Poor sanitation is stunting children in Pakistan: WB report | Pakistan Today

Poor sanitation is stunting children in Pakistan: WB report

ISLAMABAD: The alarming state of water supply and sanitation in Pakistan is creating major health hazards for the entire population and young children are particularly at risk, says a new World Bank report.

According to the report titled “When Water Becomes a Hazard: The State of Water Supply, Sanitation and Poverty in Pakistan and its Impact on Child Stunting”, Pakistan has made significant progress on reducing poverty, improving dietary diversity and reducing open defecation.  Despite this, critical markers of child health – rates of diarrhoea and stunting – still do not show any real improvement.

The report finds that bacterial contamination of surface and groundwater is on the rise because of the lack of treatment of human waste. Rural areas where the majority of poor households reside are the worst affected. Contamination levels are much higher in poorer and rural districts and there is virtually no treatment of water at the household level. Faecal waste is also finding its way into the surface soil and into the water used for crop irrigation.

This contaminates food supplies which find their way into urban centres, posing health hazards for millions of city dwellers. Young children are most at risk due to diarrhoea as well as growth faltering due to environmental enteropathy, which limits the absorption of nutrients even during periods when the child shows no signs of diarrhea—eventually leading to stunting.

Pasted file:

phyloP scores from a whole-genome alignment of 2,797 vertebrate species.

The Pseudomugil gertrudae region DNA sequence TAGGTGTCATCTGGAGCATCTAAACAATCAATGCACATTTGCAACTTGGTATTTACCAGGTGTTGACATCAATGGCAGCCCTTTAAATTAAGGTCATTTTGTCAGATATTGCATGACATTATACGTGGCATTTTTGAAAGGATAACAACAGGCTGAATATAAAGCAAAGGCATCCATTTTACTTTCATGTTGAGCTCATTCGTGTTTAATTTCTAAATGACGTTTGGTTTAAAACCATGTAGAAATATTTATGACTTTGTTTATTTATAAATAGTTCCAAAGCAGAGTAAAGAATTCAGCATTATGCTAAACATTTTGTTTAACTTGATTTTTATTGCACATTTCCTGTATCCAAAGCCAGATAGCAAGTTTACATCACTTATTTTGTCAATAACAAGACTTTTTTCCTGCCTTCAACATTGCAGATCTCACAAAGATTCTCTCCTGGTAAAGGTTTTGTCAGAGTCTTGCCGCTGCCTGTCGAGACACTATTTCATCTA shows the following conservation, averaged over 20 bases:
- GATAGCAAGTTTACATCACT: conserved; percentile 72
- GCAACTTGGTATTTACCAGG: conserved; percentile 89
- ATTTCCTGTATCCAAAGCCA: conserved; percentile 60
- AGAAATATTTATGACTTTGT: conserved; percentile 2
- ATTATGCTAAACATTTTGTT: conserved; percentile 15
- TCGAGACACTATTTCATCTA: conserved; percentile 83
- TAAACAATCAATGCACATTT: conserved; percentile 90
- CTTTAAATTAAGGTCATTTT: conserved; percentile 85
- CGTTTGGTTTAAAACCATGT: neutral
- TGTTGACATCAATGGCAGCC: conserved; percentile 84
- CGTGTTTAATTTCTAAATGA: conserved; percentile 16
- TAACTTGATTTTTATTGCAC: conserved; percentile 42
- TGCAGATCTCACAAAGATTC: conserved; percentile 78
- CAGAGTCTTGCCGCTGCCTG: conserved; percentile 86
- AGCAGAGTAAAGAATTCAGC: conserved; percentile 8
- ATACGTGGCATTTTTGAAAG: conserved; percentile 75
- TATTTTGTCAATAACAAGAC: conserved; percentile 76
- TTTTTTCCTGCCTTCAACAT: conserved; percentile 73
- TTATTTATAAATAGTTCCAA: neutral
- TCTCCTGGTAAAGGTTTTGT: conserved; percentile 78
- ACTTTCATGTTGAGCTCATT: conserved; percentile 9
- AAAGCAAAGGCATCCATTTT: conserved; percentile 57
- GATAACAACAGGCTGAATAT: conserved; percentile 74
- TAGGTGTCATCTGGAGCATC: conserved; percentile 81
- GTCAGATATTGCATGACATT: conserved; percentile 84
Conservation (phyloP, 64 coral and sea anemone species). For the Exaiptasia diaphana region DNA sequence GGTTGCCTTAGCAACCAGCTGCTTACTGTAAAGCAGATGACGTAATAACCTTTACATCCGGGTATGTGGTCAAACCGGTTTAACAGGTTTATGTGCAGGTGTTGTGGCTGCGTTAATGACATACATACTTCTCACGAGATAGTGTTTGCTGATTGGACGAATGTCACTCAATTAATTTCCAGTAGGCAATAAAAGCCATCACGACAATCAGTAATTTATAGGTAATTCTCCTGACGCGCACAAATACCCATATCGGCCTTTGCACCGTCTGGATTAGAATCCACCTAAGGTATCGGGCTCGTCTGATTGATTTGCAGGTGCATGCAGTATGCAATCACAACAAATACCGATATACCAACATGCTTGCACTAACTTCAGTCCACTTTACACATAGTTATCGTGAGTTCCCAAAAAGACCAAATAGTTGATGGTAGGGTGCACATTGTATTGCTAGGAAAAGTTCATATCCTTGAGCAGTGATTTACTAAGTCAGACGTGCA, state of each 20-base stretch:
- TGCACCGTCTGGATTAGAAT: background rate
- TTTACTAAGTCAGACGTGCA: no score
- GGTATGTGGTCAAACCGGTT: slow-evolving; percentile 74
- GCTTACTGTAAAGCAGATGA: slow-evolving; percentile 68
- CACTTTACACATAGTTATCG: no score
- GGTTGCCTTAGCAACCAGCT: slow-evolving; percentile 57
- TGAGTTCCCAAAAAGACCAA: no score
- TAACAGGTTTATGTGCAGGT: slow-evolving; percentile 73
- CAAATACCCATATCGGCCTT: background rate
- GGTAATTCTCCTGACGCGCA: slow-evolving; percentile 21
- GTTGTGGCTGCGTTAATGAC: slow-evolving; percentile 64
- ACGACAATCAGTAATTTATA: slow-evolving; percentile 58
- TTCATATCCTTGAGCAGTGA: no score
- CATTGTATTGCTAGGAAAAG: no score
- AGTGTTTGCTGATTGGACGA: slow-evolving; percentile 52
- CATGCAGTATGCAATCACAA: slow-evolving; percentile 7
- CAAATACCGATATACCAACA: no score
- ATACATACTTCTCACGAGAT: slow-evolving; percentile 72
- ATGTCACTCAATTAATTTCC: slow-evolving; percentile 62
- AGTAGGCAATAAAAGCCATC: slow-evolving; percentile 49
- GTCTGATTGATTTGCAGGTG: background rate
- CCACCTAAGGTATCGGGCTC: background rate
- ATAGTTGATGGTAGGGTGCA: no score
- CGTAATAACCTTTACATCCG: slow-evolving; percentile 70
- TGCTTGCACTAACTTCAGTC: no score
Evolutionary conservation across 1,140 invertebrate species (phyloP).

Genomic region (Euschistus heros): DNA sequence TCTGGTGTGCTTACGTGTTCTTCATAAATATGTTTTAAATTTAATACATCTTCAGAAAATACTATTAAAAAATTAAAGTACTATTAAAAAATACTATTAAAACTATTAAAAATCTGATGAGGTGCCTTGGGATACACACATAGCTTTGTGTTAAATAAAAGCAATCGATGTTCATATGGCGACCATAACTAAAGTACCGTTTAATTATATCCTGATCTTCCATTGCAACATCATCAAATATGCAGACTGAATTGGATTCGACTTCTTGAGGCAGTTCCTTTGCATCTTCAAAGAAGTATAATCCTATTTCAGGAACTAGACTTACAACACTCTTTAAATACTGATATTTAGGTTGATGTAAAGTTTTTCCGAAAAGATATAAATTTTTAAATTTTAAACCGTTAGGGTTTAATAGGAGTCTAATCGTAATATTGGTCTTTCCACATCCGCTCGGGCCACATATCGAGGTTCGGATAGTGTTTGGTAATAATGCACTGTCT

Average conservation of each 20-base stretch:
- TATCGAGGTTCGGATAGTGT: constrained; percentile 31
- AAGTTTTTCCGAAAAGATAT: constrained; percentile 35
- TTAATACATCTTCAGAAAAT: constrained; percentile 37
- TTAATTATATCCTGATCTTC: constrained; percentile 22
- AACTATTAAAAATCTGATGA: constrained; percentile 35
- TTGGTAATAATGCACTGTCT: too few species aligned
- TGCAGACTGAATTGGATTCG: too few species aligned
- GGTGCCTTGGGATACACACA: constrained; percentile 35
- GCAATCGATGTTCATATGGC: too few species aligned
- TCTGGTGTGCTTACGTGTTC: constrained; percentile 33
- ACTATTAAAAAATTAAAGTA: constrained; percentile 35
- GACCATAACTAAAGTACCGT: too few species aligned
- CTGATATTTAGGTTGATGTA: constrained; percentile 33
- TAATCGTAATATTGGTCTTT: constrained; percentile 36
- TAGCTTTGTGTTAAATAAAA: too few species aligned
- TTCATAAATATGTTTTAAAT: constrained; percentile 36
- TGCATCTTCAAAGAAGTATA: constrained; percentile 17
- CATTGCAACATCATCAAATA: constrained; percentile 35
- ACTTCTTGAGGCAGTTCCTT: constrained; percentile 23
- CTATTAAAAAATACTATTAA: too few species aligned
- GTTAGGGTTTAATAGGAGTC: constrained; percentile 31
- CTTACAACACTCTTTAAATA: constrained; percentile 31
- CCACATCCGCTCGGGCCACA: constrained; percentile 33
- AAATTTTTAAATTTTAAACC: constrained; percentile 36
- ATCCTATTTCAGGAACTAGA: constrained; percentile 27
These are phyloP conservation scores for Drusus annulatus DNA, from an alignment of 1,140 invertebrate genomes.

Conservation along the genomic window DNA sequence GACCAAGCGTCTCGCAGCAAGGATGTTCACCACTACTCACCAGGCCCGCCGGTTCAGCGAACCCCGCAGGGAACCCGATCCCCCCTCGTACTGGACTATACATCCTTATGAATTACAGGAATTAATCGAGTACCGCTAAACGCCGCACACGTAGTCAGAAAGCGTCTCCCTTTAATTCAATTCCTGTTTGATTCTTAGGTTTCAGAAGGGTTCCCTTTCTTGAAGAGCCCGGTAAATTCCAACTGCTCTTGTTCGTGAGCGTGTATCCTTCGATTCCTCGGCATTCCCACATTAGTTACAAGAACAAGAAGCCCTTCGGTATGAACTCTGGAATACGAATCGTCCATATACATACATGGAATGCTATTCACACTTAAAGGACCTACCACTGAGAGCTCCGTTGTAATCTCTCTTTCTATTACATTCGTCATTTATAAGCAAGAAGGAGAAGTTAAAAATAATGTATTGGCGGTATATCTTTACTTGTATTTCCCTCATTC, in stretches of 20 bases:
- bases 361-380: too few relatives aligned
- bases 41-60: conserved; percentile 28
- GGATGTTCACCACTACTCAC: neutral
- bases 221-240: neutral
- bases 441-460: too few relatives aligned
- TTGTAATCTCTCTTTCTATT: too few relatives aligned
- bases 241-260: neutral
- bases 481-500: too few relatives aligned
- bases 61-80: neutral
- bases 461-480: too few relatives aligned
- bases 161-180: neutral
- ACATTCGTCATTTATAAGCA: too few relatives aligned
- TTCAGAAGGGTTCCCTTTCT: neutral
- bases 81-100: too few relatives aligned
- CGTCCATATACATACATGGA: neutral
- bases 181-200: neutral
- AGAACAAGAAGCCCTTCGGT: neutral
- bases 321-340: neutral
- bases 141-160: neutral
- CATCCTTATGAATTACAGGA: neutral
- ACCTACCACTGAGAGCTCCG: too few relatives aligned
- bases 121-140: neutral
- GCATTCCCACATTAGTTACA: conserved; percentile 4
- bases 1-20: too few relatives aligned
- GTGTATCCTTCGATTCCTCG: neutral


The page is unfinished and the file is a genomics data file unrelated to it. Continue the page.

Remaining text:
“This report provides timely evidence and clear policy advice on the importance of safe water and sanitation for addressing malnutrition,” says World Bank Country Director for Pakistan Illango Patchamuthu.

“Stunting is a serious problem in Pakistan. It severely impacts the learning of children which puts them at a permanent disadvantage in the age of the knowledge economy. This requires urgent attention to the treatment of water and investment in the management of faecal waste”.

Given the gravity of the problem and the levels of investment required, the report recommends a targeted and multi-tiered approach. Investments in faecal waste management systems as well as in the provision of safe drinking water need to begin on an urgent basis but these will take time to reach scale.

In the meantime, there are a number of relatively low-cost interventions that can be started immediately and at scale, to protect young children.

These include efforts to encourage the point of use treatment of water and community and neighbourhood-based interventions to contain exposure to faecal waste so that the oral-faecal route for the transmission of disease can be weakened, if not broken.

“There are huge disparities across the country in the quality of water and sanitation infrastructure. Rural areas across Pakistan have seen little or no investment in publicly provided piped drinking water, sewer connections or the treatment of human waste,” says Dr Ghazala Mansuri, the author of the report.

“But even the most developed urban areas are not immune. Untreated wastewater is mixed with ground and surface water to irrigate crops, so these pathogens also find their way to urban households. The key issue is that in such a context no one is protected.”

Targeting available resources to the poorest and least well-served districts would not only maximise the direct impact of public spending, but it would also reduce the negative spillovers created by poor quality sanitation and water to neighbouring non-poor areas creating a virtuous win-win cycle for all.

“Pakistan’s long-term aim must be adequate and safe piped water supply with metering and realistic tariffs,” says Farhan Sami, also an author of the report.

“To accomplish this, we will need to safely move faecal waste away from human settlements and treat it adequately”.

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